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If the secondary winding of the 230v-115v Step Down Toroidal Transformers have multiple separate ends and you are only tapping a portion, would there be uneven magnetic field cancellation? See for a version with dual primary and dual secondary:

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Schematic of which are:

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Compare it with a single primary and secondary where the entire windings are used at once. 2

Do you agree the version where the entire windings were used at once have even magnetic field cancellation than the first one just using a portion of the secondary winding?

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  • \$\begingroup\$ I've never heard of transformer magnetic field cancellation. I Googled it and still didn't find anything particularly relevant. What are you talking about? \$\endgroup\$
    – user253751
    Oct 31, 2018 at 4:35
  • \$\begingroup\$ A toroidal transformer can cancel the fluxes external magnetic field... thats why some application require them. \$\endgroup\$
    – Samzun
    Oct 31, 2018 at 5:00

1 Answer 1

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Not really... In both cases you use the whole winding (Parallel the connections (watch the phasing, it matters) for the two winding case).

You sometimes get lucky in a particular orientation, but to a first order the core flux is the same all the way around (it kind of has to be), you are dealing with second order effects here from things like imperfections in the core, but while it is a thing, it is very rare for it to be enough of a factor to matter.

The big win for lower external fields is using a transformer rated for more voltage (both primary and secondary, and correspondingly more VA), the lower voltage will lower the operating flux and move further from saturation. For the same reason a 50Hz part is usually better then a 60Hz one (even on 60Hz). Aggressively cost optimised transformers often run on the ragged edge of saturation, especially if your mains line is a bit high.

I get the feeling you may be trying to solve the wrong problem here, what are you actually trying to do, and why does the (really not very large) leakage from a properly sized power transformer cause you so much of a problem?

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  • \$\begingroup\$ Say you have a 750VA capacity toroidal transformer and you are only using 500VA. Won't this produce the same flux as using a 500VA version at near saturation? Won't both produce the same magnetic field say 16 inches away? Well. I'm just using it along with magnetic sensors so need to have minimal stray fields. \$\endgroup\$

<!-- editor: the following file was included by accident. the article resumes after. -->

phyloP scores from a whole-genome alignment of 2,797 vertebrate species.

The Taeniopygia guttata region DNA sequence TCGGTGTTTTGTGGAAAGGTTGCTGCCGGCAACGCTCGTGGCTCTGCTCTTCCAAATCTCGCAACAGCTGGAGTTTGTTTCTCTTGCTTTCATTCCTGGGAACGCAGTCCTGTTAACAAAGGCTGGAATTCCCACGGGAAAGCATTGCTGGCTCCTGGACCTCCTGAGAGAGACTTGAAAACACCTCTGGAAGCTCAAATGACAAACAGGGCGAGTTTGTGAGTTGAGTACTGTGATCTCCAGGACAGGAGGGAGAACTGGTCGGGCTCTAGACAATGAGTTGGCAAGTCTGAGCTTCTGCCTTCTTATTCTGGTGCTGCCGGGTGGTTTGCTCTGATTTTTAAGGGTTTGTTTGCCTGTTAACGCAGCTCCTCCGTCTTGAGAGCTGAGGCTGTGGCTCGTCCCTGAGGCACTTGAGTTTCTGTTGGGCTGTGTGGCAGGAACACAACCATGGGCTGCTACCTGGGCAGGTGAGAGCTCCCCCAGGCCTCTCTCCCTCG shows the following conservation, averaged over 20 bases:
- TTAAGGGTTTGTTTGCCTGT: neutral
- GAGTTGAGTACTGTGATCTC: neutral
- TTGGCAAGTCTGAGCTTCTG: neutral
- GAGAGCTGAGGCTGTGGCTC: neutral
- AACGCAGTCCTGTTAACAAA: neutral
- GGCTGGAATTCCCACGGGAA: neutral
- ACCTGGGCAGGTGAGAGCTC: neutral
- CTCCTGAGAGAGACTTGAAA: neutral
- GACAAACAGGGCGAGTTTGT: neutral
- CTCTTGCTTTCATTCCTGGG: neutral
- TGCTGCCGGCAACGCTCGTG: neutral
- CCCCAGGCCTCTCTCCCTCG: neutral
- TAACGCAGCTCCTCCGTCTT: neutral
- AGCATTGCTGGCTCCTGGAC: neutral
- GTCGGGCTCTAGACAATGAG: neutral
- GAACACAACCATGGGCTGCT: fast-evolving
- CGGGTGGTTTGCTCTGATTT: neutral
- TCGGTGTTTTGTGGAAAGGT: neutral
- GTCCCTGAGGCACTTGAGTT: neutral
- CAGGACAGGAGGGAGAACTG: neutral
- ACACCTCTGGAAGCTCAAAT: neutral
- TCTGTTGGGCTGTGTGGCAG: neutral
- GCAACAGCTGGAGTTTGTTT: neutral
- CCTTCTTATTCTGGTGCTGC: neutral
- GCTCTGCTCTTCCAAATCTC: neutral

– Samzun
    Oct 31, 2018 at 10:29
  • \$\begingroup\$ Nope, flux is primarily proportional to applied voltage and inversely proportional to frequency. There is a second order effect where as a transformer becomes more heavily loaded the flux actually falls slightly (Due to the resistive copper loss of the primary being in series with the supply, so lowering the effective input voltage as the load increases), but this is very much a second order effect. What does minimal mean to you? You have to have numbers before you can design. \$\endgroup\$
    – Dan Mills
    Oct 31, 2018 at 11:07
  • \$\begingroup\$ I need just 5 milligauss at 20 inches away. Is this possible? What brand of Toroidal Transformer are known to have lowest stray fields so I can check its design? I think the windings have to be even to have lowest stray fields, so perhaps the better quality brand, the better is the symmetry, right? Or are those cheap china brand and top brands same in the stray fields performance? \$\endgroup\$
    – Samzun
    Oct 31, 2018 at 11:29
  • \$\begingroup\$ @Samzun Talk to a custom transformer winding company and get them to build you something with an oversized core and a flux band, the better sort of vendor will take your target numbers and make sure the thing meets them. You need to deal with a vendor because such things as the use (or not) of grain oriented steel for the core matters, as does the core tape geometry and the annealing, and your vendor will know their materials choice. If you need more then the vendor can do in the transformer (should not be the case) then a heavy mild steel sheet forms a reasonably effective shield. \$\endgroup\$
    – Dan Mills
    Oct 31, 2018 at 12:55
  • \$\begingroup\$ Ok. As summary. For normal EI core... the bigger it is.. the larger is the flux and magnetic field... So you are saying that for Toroidal core, the larger it is, the lesser is the flux and magnetic field? I only need 300VA. Should I buy 500VA just to have lower field.. or did I misunderstand you? \$\endgroup\$
    – Samzun
    Oct 31, 2018 at 13:11

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